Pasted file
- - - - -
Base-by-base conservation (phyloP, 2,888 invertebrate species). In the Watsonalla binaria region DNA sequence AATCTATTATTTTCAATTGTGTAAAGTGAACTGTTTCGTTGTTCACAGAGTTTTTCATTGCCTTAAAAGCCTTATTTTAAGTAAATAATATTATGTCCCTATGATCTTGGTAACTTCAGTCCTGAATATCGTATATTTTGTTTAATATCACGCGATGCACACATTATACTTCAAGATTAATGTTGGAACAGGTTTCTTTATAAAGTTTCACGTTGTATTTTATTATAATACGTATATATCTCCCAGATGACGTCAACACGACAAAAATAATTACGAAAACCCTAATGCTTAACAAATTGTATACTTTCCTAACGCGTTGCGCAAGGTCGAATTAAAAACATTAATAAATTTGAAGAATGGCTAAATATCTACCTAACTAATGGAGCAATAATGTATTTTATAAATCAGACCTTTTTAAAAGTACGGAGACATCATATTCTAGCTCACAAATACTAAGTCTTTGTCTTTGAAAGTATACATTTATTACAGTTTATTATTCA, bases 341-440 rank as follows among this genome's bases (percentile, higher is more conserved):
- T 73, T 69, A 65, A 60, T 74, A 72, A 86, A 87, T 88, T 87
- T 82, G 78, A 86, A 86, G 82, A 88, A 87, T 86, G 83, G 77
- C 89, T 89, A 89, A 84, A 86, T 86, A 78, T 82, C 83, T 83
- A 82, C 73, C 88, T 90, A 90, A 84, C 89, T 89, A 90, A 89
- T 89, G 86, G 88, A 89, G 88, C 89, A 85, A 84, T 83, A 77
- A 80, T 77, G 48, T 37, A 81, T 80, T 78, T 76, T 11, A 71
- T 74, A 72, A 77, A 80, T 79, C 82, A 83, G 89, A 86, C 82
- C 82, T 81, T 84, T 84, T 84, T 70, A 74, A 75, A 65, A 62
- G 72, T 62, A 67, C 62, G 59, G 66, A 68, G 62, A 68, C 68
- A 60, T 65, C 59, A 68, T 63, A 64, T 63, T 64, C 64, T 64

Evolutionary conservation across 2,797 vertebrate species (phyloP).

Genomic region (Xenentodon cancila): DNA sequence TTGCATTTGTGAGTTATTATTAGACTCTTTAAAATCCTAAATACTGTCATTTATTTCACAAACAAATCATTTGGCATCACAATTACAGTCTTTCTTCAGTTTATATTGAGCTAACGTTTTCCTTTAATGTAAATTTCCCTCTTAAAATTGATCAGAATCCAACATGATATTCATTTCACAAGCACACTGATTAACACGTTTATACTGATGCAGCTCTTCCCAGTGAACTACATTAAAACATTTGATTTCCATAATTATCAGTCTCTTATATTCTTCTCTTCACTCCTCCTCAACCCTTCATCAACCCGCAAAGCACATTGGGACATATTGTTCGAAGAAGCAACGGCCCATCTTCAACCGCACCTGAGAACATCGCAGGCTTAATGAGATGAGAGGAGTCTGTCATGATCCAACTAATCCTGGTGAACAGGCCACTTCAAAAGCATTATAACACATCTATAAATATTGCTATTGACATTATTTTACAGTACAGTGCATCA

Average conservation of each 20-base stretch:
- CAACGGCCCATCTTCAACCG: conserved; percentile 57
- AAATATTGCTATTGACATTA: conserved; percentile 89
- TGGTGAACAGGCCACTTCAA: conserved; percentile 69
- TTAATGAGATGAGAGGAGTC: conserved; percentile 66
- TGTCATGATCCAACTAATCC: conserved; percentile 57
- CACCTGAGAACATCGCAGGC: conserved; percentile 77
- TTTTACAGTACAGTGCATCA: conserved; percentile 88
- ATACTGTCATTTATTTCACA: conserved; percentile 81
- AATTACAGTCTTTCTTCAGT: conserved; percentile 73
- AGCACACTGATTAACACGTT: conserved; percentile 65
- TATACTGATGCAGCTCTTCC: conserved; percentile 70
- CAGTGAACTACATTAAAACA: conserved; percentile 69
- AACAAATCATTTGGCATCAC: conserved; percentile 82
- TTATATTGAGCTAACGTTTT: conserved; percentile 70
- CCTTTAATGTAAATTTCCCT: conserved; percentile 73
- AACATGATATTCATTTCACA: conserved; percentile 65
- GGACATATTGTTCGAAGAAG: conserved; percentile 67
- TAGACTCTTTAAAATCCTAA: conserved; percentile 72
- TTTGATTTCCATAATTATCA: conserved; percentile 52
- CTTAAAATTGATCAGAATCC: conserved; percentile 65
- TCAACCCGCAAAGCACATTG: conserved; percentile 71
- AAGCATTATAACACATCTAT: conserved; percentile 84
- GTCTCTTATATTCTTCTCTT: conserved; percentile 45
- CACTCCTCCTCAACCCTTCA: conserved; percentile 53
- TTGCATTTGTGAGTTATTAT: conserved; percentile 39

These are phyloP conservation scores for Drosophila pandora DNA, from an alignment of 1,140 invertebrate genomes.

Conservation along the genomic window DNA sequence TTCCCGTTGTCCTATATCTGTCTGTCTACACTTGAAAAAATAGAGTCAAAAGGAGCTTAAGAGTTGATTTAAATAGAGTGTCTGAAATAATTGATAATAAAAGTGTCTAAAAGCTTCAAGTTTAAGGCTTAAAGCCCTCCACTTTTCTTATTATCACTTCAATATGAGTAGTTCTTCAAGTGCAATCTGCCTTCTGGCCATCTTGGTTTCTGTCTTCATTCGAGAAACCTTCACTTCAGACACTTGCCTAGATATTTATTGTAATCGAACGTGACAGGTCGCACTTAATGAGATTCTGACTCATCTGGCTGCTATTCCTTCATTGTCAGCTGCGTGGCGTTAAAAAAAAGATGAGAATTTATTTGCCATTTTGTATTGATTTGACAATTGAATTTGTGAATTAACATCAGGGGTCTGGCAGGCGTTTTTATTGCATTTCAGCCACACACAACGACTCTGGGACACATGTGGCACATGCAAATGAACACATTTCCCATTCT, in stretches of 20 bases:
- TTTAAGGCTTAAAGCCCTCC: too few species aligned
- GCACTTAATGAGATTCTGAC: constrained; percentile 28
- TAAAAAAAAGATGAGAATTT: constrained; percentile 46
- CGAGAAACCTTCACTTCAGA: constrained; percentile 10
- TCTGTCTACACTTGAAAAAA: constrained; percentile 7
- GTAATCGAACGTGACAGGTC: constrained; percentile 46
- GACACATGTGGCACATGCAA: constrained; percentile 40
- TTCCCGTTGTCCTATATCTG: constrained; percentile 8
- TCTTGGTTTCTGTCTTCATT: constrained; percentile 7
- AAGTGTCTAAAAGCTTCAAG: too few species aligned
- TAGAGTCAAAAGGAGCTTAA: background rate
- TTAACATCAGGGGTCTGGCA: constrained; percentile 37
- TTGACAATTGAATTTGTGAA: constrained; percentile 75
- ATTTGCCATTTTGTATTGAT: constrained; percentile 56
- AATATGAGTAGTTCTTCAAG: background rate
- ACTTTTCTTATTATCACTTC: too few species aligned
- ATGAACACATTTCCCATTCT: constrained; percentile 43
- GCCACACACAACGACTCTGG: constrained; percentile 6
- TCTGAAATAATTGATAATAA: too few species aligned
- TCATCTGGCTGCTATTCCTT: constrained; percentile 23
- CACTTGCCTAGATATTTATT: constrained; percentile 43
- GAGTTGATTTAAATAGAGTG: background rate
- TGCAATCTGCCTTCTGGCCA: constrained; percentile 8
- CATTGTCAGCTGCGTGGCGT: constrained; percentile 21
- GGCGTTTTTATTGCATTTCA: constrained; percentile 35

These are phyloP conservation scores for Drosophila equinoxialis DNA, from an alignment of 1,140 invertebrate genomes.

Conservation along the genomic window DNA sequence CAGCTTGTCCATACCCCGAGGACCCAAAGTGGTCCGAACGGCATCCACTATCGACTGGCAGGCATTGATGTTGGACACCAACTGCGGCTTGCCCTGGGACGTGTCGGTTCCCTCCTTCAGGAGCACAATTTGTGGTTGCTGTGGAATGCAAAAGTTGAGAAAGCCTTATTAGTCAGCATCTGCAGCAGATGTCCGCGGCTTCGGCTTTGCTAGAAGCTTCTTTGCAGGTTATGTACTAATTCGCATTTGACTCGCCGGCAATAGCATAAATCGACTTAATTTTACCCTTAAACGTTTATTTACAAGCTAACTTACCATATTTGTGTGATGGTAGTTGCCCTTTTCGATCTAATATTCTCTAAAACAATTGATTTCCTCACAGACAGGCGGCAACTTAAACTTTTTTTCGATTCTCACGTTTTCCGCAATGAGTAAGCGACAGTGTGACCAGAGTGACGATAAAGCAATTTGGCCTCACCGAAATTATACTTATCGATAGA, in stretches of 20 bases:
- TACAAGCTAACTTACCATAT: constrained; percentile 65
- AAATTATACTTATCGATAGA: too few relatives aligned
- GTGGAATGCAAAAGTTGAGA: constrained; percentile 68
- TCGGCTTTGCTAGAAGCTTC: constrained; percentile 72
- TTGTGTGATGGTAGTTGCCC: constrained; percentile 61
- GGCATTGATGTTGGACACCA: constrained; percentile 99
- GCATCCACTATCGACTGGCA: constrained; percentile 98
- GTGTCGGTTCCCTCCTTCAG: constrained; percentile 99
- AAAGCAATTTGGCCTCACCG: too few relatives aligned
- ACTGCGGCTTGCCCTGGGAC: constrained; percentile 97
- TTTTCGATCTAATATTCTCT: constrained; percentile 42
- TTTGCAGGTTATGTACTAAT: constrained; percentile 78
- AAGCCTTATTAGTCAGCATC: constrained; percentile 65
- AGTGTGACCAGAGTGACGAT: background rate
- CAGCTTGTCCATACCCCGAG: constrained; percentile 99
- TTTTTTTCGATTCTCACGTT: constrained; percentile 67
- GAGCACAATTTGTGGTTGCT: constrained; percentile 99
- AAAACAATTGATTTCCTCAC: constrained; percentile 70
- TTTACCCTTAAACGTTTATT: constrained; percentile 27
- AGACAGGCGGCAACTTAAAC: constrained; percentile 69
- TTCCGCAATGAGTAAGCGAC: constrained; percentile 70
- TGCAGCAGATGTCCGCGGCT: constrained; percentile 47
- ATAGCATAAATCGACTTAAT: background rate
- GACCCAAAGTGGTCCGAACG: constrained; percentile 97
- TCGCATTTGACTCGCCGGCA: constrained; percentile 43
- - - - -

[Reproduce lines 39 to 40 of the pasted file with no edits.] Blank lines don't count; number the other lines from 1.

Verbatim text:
- TTGCATTTGTGAGTTATTAT: conserved; percentile 39

These are phyloP conservation scores for Drosophila pandora DNA, from an alignment of 1,140 invertebrate genomes.